While answering the first question, the Attorney-General took the view that intelligence-gathering could not be restricted to the phase prior to the happening of an event but should also extend to post-event intelligence gathered, which fell under investigation. He then concurred with the latest note received from the CBI setting out the grounds justifying the inclusion of the CBI in the Second Schedule.
According to this note, the CBI had become involved in a wide range of cases, including cases referred at the instance of courts. These included cases where the economic security of the nation was at risk. Here, the note perhaps implied the number of corruption cases being investigated by the CBI, which together could be said to pose a threat to the economic security of the nation.
The Attorney-General appears to have understood the term “economic security of the nation” synonymously with the term “security organisation” as used in Section 24 of the Act. Having succeeded in terming the CBI as an agency gathering intelligence post-event, he now needed some justification also to call it a “security organisation”. For this, he relied on an unrelated observation made by Justice Jeevan Reddy of the Supreme Court, while deciding a case in 1994 as part of a nine-judge Bench:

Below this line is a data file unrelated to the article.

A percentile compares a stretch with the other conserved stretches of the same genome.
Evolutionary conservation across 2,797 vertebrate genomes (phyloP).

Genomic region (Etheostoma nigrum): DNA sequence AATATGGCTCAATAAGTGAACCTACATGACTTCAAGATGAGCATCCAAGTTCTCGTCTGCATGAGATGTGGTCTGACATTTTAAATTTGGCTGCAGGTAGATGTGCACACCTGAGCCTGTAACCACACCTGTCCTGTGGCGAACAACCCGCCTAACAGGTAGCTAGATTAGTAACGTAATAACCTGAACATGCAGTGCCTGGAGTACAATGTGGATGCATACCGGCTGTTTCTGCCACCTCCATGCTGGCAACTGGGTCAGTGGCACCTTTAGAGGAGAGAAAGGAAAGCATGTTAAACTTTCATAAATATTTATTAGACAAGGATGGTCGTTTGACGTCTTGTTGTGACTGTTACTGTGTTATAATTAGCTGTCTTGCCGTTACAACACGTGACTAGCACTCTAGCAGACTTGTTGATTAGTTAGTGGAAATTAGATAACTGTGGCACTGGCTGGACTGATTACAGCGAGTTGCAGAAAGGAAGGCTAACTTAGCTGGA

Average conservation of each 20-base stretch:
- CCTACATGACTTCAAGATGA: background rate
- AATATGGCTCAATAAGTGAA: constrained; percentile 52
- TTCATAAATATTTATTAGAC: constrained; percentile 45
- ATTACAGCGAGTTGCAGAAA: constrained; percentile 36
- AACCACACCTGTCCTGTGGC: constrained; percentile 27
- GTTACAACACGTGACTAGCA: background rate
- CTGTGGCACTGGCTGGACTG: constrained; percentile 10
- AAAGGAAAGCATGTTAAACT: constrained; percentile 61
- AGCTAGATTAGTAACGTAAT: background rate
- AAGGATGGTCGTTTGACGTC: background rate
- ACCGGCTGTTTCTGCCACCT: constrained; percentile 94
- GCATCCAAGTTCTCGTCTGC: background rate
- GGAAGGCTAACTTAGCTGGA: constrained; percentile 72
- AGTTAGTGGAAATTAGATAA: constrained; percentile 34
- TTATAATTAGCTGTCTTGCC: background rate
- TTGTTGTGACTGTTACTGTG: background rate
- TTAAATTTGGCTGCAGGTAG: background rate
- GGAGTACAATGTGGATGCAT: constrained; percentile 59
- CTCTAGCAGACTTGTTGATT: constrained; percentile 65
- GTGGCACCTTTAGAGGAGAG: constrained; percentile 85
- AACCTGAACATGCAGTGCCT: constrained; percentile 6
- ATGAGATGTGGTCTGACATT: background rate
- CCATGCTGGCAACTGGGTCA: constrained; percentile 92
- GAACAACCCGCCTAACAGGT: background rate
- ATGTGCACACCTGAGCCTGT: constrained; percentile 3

“In the modern world, the security of a state is ensured not so much by physical might but by economic strength – at any rate, by economic strength as much as by armed might.” The Attorney-General was clearly stretching his argument to defend the CBI's note.
Aruna Roy, member of the National Advisory Council,
The CBI's note listed some specific cases investigated by the agency that had a bearing on national security: the naval war room leak case, the Barak anti-missile defence system case, the Denel anti-material rifles case, the Mecca Masjid blast case, the Bombay blast case of 1993, the fake passport case, the Assam serial blasts cases, the Andaman arms haul case, the IC-814 hijacking case (Kandahar case), and the Rajiv Gandhi assassination case. The Attorney-General concluded that it could not be disputed that the CBI did intelligence work that was directly related to the security agencies.